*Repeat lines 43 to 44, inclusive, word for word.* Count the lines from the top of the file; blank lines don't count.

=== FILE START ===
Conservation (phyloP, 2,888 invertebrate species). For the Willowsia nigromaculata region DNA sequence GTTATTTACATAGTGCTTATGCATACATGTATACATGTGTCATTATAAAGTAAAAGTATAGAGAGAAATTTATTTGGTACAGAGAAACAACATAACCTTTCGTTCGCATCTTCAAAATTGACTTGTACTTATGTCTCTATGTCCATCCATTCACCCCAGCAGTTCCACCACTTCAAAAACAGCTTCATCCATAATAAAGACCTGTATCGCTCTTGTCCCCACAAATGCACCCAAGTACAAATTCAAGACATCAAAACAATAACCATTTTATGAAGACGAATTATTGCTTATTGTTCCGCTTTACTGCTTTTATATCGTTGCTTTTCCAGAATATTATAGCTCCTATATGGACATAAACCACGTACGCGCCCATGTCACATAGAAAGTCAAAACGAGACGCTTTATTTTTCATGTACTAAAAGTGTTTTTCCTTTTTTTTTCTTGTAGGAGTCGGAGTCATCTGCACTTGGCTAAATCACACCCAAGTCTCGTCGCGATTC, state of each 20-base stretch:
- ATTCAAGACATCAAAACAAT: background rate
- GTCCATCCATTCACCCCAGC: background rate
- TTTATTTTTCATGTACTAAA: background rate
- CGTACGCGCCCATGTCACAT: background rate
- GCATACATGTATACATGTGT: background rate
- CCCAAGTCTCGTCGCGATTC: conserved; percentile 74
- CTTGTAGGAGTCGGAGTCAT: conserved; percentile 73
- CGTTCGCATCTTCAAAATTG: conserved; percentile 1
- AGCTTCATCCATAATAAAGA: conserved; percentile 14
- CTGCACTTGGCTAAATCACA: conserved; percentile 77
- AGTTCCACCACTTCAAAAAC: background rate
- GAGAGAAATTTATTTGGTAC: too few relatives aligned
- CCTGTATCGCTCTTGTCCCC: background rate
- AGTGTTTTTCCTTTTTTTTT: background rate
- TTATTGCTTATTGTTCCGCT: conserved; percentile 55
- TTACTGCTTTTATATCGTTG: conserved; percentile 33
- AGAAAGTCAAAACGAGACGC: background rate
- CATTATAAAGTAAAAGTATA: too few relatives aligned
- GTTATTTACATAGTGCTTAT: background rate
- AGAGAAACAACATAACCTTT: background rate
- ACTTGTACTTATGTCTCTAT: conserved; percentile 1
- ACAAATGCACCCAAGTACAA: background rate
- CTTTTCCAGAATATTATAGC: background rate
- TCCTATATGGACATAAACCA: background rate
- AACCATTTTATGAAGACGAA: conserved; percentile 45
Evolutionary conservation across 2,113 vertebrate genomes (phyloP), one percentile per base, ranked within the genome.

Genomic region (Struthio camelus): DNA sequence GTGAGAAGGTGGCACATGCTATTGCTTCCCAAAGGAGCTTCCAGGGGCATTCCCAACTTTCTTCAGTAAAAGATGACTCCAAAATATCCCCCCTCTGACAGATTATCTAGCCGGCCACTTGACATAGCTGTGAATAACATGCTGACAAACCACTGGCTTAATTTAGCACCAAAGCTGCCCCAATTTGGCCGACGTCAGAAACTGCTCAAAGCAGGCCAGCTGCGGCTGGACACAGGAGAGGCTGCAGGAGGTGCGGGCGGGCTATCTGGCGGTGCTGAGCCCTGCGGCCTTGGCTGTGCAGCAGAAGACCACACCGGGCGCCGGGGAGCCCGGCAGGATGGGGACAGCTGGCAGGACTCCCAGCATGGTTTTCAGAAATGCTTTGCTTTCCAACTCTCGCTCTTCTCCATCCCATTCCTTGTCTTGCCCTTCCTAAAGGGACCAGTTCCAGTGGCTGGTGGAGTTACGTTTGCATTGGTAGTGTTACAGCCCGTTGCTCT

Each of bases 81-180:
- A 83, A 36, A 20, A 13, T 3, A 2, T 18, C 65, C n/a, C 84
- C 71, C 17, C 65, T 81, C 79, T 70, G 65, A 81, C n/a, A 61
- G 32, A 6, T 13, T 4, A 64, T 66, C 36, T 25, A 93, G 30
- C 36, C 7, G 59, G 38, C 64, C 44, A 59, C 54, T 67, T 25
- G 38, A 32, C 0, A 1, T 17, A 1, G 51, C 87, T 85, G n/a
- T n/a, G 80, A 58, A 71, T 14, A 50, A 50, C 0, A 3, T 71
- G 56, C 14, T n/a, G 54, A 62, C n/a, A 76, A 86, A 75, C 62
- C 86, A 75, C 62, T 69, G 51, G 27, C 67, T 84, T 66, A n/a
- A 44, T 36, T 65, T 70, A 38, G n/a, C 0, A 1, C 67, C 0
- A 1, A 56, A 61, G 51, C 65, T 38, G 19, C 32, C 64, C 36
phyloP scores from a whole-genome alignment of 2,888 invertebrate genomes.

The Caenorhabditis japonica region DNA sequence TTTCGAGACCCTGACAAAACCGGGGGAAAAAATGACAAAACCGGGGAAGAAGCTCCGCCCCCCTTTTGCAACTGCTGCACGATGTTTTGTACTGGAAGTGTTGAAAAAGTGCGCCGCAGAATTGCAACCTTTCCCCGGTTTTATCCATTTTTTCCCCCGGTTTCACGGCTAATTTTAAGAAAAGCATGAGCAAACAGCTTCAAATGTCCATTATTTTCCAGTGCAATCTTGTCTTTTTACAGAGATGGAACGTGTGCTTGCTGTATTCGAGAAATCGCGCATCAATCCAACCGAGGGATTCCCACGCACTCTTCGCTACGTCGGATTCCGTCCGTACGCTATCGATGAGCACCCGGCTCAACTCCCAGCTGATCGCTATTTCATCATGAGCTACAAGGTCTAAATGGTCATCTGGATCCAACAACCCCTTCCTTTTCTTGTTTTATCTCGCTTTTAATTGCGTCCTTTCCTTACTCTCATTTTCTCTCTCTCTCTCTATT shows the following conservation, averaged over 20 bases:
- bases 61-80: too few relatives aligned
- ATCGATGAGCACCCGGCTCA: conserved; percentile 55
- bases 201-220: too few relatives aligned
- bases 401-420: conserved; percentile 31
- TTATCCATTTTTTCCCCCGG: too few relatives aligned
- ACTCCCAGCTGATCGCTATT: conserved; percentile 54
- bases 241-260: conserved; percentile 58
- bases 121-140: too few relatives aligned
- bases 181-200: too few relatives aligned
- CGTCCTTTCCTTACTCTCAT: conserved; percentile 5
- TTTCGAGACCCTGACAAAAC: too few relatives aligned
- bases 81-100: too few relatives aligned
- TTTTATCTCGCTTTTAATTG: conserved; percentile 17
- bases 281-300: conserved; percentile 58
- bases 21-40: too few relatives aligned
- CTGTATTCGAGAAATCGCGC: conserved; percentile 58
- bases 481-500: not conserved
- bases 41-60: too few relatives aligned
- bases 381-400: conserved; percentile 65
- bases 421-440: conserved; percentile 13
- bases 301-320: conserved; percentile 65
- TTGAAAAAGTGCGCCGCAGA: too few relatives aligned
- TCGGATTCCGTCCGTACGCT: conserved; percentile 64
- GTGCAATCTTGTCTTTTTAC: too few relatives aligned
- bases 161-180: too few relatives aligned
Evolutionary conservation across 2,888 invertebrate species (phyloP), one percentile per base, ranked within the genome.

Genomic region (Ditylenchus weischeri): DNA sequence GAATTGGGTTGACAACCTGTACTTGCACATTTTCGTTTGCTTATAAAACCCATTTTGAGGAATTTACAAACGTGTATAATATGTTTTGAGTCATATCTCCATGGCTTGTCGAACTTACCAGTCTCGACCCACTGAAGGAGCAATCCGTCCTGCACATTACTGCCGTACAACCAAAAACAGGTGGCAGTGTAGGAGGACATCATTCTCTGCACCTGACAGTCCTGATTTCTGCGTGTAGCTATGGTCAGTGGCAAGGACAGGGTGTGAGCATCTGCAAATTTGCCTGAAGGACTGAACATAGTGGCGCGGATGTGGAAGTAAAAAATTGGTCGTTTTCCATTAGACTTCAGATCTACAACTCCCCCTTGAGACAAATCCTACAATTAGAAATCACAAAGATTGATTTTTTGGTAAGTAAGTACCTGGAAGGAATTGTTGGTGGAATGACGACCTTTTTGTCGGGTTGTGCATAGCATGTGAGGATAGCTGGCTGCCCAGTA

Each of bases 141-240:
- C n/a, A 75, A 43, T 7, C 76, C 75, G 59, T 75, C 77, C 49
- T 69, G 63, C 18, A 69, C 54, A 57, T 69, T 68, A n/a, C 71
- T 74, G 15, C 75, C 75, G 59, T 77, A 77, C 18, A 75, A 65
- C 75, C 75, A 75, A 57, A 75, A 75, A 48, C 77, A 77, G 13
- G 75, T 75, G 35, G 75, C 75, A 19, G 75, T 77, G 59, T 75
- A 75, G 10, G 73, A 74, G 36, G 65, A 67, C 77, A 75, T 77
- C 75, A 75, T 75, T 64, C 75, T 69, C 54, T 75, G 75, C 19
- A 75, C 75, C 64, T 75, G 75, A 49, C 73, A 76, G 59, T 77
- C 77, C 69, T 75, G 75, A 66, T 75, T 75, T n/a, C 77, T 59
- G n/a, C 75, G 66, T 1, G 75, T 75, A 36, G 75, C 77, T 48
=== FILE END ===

- ATCGATGAGCACCCGGCTCA: conserved; percentile 55
- bases 201-220: too few relatives aligned